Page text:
|Figure 2. Sample TLP I-V and leakage evolution on a grounded gate nMOS device. (Click to enlarge)|
The TLP I-V is most useful when combined with the leakage measurements in Figure 2c. After each TLP pulse, the leakage of the nMOS is measured. The leakage is plotted on the X axis, and the pulse current on the Y axis. The Y axis scale for Figures 2b and 2c are the same, allowing easy comparison. Figures 2b and c show that the transition from avalanche to snapback at Vt1, It1 results in no increase in leakage. The second breakdown transition at Vt2, It2 does result in device damage. The parameters in Figure 2b provide a great deal of information about the ESD properties of the nMOS. Vt1 is the voltage needed to trigger the protection properties of the nMOS. Vsb and R can be used to predict voltage drops across the nMOS during an ESD event. It2 is a measure of the transistor’s ability to carry current during an ESD event.
TLP is an indispensable tool for understanding the electrical properties of integrated circuits at the times and current levels of ESD events. In the study of HBM, 100 ns pulses are used and recently, 5 ns and shorter Very Fast TLP (VF-TLP) pulses have explored the CDM time scale. TLP can be used on individual circuit elements, input and output buffers, and full integrated circuits. In addition to measuring I-V curves, TLP can be used to study time dependence and turn on time.
Robert Ashton joined ON Semiconductor in 2007 in the discrete products division as a senior protection and compliance specialist after three years as director of technology at White Mountain Labs, a provider of ESD and latch-up testing of integrated circuits. He has published numerous articles on ESD testing of integrated circuits, test structure use in integrated circuits and CMOS technology development.
1 JEDEC JESD22-A114D Electrostatic Discharge (ESD) Sensitivity Testing Human Body Model (HBM.)
2 JEDEC JESD22-C101C Field-Induced Charged-Device Model Test Method for Electrostatic-Discharge-Withstand Thresholds of Microelectronic Components
3 IEC 61000: Electromagnetic compatibility (EMC) Part 4-2: Testing and measurement techniques Electrostatic discharge immunity test.
4 T Maloney and N Khurana, “Transmission Line Pulsing Techniques for Circuit Modeling of ESD Phenomena,” in Proceedings of the EOS/ESD Symposium 7, (Minneapolis, MN: ESD Association: 1985): 49–54.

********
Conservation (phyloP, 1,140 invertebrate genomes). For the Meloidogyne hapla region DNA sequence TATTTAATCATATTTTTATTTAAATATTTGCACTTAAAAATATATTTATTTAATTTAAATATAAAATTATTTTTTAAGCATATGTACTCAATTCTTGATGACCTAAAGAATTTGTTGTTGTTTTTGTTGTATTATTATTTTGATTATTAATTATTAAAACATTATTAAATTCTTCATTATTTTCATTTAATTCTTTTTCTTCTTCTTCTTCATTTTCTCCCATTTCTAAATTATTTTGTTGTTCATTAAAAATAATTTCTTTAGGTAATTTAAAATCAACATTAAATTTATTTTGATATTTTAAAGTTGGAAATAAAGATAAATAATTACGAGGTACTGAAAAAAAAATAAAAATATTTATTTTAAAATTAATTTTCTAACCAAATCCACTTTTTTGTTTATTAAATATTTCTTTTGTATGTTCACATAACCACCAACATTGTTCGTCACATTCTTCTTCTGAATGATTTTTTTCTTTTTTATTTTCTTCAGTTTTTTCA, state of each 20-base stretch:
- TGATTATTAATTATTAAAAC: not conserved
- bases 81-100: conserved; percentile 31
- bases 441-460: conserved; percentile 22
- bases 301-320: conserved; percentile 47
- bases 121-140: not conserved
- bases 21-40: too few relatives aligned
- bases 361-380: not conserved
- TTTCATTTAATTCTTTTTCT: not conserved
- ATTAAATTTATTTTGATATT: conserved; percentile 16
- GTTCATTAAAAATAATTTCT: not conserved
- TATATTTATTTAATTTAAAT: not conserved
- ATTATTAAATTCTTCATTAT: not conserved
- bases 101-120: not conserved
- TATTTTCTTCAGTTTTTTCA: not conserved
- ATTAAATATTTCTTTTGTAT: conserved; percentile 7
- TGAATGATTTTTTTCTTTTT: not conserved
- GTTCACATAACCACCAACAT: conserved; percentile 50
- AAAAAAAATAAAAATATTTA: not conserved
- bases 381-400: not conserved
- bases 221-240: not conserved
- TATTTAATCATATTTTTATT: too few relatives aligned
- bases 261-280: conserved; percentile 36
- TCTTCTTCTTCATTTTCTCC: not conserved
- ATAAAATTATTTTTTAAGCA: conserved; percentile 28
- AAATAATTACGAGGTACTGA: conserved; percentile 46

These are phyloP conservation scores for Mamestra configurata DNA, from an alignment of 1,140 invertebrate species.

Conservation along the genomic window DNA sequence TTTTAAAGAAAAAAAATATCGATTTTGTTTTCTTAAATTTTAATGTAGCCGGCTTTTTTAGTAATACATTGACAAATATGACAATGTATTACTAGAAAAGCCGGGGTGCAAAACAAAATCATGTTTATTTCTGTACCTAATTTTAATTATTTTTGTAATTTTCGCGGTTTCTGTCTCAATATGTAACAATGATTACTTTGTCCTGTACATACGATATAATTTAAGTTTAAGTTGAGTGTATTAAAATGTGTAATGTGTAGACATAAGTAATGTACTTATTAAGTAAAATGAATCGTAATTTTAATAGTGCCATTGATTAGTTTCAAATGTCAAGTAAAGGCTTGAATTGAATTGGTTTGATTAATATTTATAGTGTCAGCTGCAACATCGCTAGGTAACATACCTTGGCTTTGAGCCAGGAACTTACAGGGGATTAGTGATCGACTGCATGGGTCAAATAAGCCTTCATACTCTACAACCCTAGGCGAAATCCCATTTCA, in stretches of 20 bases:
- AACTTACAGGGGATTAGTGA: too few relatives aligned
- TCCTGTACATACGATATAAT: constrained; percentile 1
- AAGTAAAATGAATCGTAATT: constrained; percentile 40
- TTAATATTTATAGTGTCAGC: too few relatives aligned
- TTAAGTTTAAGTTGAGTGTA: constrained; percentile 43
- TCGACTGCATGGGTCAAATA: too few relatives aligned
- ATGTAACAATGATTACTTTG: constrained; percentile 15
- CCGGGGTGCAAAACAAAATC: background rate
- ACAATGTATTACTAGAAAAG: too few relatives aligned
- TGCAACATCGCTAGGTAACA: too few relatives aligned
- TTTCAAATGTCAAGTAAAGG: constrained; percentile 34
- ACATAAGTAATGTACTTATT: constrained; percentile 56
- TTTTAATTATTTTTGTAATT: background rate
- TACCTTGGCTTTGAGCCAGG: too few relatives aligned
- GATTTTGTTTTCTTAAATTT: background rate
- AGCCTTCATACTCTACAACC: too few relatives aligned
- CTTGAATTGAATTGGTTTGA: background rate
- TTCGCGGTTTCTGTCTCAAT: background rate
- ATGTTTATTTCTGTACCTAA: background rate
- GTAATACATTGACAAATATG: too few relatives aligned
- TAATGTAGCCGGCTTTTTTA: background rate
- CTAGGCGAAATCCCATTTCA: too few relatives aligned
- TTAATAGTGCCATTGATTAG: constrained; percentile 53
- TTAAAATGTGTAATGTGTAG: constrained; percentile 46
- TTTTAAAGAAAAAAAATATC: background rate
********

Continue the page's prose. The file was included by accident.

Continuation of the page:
Transmission Line Pulse testing, or TLP testing, is a method for semiconductor characterization of Electrostatic Discharge ESD protection structures. In the Transmission Line Pulse test, high current pulses are applied to the pin under test PUT at successively higher levels through a coaxial cable of specified length. The applied pulses are of a current amplitude and duration representative of the Human Body Model HBM event or a Charged Device Model – CDM – event in the case of Very Fast TLP, or VF-TLP. The incident and reflected pulses are evaluated, and a voltage-current V-I curve is developed that describes the response of an ESD protection structure to the applied TLP stresses. The Transmission Line Pulse test is unique because the current pulses can be on the order of Amps, and the TLP test results can show the turn-on, snap-back, and hold characteristics of the ESD protection structure.Transmission Line Pulse testing is useful in two very important ways. First of all, TLP may be used to characterize Input/Output I/O pad cells on test chips for new process technologies and Intellectual Property IP. TLP is very useful in developing simulation parameters, and for making qualitative comparisons of the relative merit of different ESD protection schemes for innovative pad cell designs. Secondly, TLP may be used as an electrical failure analysis tool, often in combination with conventional, standards-based component ESD testing.A standard practice for TLP testing is available on the ESD Association web site at http://www.esda.org. The TLP test method is: ESDA SP5.5-2003When qualifying a TLP test service, several important factors should be considered: a the technical expertise and experience of the engineering staff, b the quality practices, such as ISO 17025 accreditation, and c the availability of industry-standard ESD test services on-site.